April 2, 2016

1 - Variability and unpredictability are characteristics of New Mexico's gardening weather.

Yard and Garden April 2, 2016

Q.

When I moved to Albuquerque from the Northwest I had no idea what kind of gardening challenges I was taking on. The weather has really stumped me! It was warm in February and cold in March! I wonder if my fruit trees have survived. I thought we were to experience a wet winter because of El Niño. Is it always like this in New Mexico?

A.

New Mexico provides many challenges for gardeners. Our soil is challenging, our precipitation patterns are challenging, and our temperatures are challenging for gardeners. One aspect of New Mexico's climate and weather that gardeners can count on is that it will be variable and difficult to predict. We can expect a hot summer, but some summers are much hotter than others. Winters are often cold, but some are much colder than others, and some are surprisingly mild. Spring in New Mexico often provides the greatest challenges. Drying winds and often dry months with little or no precipitation are to be expected, but even those conditions vary from year to year.

You are correct that we were forecast to have a somewhat wetter winter than usual as a gift from El Niño. We did have some moisture in the winter, more than some winters, but then we entered a dry period. November had several days with precipitation as did December. January was fairly generous with moisture and February gave us some moisture. These are often much drier months, so perhaps El Niño was sending moisture our way. However, the amount of precipitation we received in New Mexico was extremely little compared to other regions of the U.S. If you are interested in a graphical presentation of daily precipitation and which parts of New Mexico were blessed with moisture you can go to COCORAHS Data and by changing the date in the bar above the map you can see daily presentations of precipitation and where New Mexico got moisture. This will show how we have very fickle precipitation; some parts of the state receive moisture while other parts receive none. The National Weather Service also has numerous useful web pages showing past weather as well as forecasts well into the future. Gardeners in New Mexico should take advantage of these resources. Even so, the weather for New Mexico can be very unpredictable and you will notice the forecasts change frequently. New Mexico gardeners must be flexible and prepared to deal with the challenges of the weather. Some encouraging news from the National Weather Service is that we are forecast to have above average precipitation in the next few months.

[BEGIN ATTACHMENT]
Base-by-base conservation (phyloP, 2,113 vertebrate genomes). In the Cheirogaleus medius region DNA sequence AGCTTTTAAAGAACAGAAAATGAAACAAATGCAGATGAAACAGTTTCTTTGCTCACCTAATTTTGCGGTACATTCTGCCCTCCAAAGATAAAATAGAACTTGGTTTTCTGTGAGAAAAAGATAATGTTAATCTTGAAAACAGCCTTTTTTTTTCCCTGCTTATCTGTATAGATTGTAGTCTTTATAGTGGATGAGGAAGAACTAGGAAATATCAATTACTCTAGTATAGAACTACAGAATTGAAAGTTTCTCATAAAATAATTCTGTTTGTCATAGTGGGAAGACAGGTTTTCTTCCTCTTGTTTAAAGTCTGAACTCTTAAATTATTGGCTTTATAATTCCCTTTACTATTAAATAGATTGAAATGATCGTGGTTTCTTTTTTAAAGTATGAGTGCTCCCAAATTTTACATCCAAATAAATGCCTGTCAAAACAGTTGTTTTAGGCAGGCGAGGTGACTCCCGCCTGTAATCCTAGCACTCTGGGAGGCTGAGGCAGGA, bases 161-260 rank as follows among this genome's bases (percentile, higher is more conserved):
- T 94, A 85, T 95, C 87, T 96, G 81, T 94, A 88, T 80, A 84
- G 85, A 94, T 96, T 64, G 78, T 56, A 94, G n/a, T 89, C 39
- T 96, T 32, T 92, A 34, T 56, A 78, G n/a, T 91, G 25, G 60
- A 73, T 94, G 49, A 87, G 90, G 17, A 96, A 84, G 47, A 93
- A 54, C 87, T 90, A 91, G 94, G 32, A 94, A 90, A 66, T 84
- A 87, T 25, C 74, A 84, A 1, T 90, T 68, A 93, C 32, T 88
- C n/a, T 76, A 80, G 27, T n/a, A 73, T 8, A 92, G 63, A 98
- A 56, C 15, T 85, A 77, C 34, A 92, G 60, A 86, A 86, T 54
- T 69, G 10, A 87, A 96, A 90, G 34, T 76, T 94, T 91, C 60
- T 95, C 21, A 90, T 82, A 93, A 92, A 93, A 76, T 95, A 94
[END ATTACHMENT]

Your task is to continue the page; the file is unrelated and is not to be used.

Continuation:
Our spring temperatures are a real challenge for gardeners and their plants. Plants that should be hardy through the depth of New Mexico's winters will often succumb to New Mexico's erratic late winter and spring temperatures. We often experience a warm period in late winter causing plants to break dormancy, loose hardiness, and perhaps to even begin growing only to be challenged with a return to freezing temperatures just as you mentioned in your question. Some plants are killed by these temperatures while other, such as apricots, cherries, and sometimes even apples will lose their flowers and developing fruit due to the return of freezing temperatures.

The above discussion focused on the challenges for New Mexico Gardeners caused by weather. There is not room here to discuss the challenges that result from our soil conditions. But then the characteristics of our soil are also related to our weather conditions.

Marisa Y. Thompson, PhD, is the Extension Horticulture Specialist, in the Department of Extension Plant Sciences at the New Mexico State University Los Lunas Agricultural Science Center, email: desertblooms@nmsu.edu, office: 505-865-7340, ext. 113.

Links:

For more gardening information, visit the NMSU Extension Horticulture page at Desert Blooms.

Send gardening questions to Southwest Yard and Garden - Attn: Dr. Marisa Thompson at desertblooms@nmsu.edu, or at the Desert Blooms Facebook page.

Please copy your County Extension Agent and indicate your county of residence when you submit your question!